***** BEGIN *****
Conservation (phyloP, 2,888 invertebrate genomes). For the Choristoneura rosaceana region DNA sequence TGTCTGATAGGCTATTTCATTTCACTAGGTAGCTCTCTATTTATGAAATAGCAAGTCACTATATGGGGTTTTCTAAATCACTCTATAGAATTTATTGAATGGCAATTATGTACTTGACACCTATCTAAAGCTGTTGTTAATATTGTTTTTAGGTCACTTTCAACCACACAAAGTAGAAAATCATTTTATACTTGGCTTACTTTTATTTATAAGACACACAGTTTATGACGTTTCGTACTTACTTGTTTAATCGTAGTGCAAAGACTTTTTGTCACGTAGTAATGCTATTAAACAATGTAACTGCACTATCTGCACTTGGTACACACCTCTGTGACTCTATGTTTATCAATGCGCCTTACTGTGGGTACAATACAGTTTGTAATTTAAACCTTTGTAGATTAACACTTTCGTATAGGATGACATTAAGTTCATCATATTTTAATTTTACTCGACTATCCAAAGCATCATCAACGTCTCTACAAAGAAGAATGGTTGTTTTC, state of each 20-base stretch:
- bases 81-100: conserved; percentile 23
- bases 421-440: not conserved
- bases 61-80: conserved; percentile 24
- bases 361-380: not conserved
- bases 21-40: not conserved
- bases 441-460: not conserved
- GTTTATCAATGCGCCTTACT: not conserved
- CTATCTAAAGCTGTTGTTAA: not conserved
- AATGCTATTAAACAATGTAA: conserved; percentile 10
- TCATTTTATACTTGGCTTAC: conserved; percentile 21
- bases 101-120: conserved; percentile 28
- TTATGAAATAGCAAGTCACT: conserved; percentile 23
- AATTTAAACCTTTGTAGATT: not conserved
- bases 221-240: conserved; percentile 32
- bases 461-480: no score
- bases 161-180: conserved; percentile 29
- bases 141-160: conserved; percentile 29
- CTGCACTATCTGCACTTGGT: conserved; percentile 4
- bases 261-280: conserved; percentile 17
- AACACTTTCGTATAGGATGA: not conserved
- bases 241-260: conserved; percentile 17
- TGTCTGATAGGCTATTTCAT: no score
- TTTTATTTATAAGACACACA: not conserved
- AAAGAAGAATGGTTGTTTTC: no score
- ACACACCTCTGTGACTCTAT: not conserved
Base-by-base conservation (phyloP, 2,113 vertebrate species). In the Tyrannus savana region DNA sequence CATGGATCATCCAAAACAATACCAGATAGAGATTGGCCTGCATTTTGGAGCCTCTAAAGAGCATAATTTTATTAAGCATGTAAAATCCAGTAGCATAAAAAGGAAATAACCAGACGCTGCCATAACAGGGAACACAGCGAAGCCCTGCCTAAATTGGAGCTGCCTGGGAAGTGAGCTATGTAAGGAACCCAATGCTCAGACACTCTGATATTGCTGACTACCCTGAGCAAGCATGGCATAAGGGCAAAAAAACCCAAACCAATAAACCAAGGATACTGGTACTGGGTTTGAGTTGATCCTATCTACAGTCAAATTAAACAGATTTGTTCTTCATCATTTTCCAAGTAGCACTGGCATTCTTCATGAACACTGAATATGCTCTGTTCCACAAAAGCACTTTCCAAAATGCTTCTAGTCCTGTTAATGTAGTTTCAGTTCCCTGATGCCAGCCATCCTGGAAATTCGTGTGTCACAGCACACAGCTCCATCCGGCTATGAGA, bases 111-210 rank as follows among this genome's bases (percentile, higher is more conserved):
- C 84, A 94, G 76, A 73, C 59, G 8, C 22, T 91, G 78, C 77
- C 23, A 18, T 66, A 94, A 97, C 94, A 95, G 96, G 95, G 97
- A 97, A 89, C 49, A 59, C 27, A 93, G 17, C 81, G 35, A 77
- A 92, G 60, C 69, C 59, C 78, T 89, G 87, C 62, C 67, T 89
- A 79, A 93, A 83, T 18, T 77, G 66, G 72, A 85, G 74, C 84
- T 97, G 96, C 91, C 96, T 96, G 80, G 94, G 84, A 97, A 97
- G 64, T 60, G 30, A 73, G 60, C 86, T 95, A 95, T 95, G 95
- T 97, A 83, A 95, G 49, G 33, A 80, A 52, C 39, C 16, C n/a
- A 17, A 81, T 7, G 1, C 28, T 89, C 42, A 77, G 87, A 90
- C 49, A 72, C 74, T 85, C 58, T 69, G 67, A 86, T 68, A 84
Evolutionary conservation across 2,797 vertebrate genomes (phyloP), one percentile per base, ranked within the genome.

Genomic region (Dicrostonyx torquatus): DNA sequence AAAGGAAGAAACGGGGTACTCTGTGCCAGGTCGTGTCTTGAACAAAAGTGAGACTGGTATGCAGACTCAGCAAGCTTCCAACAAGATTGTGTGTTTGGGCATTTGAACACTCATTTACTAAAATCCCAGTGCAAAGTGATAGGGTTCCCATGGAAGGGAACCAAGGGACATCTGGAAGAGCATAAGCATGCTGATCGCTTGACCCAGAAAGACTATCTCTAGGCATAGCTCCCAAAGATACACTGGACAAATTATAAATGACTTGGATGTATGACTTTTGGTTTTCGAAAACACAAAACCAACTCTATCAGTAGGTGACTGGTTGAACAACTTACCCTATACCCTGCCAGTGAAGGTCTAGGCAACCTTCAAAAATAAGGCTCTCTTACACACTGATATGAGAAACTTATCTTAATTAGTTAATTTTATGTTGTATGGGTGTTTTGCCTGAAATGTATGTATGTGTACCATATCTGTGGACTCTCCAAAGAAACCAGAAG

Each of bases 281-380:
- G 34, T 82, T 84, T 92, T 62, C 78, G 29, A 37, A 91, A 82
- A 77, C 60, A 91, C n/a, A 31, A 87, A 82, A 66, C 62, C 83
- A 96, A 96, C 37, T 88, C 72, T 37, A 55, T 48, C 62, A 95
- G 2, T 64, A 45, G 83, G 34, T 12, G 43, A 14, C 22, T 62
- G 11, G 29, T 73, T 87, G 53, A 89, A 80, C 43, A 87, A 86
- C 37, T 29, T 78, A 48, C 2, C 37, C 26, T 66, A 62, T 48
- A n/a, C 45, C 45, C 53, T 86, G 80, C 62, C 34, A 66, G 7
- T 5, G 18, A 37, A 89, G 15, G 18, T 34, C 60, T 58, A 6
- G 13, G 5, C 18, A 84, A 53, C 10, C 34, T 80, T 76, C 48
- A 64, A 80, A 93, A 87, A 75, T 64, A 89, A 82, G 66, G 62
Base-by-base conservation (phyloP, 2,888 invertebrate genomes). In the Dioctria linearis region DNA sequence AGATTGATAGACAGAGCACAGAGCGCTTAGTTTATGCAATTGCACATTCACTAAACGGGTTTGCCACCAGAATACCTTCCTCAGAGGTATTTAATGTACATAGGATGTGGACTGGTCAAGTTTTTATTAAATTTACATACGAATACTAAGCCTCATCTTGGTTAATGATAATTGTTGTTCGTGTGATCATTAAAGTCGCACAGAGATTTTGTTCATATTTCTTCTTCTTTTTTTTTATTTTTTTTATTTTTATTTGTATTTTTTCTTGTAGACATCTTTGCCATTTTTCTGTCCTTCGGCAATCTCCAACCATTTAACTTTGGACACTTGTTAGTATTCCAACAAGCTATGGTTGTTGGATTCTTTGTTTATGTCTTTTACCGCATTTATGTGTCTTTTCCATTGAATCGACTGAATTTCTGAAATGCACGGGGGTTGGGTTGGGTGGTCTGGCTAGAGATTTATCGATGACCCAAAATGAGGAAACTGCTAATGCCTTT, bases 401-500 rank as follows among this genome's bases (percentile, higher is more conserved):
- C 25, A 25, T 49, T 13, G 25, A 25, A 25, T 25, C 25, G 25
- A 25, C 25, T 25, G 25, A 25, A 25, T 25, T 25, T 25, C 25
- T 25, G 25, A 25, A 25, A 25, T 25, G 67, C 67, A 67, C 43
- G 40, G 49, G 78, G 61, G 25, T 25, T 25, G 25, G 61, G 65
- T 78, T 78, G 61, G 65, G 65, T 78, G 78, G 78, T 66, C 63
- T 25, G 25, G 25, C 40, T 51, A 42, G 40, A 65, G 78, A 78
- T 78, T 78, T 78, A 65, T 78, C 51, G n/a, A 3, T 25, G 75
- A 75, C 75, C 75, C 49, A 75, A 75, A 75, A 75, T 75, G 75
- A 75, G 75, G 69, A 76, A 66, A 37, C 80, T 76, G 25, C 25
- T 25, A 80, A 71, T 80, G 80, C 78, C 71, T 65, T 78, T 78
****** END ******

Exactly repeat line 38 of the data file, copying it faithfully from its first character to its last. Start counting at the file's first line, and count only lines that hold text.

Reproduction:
Evolutionary conservation across 2,797 vertebrate genomes (phyloP), one percentile per base, ranked within the genome.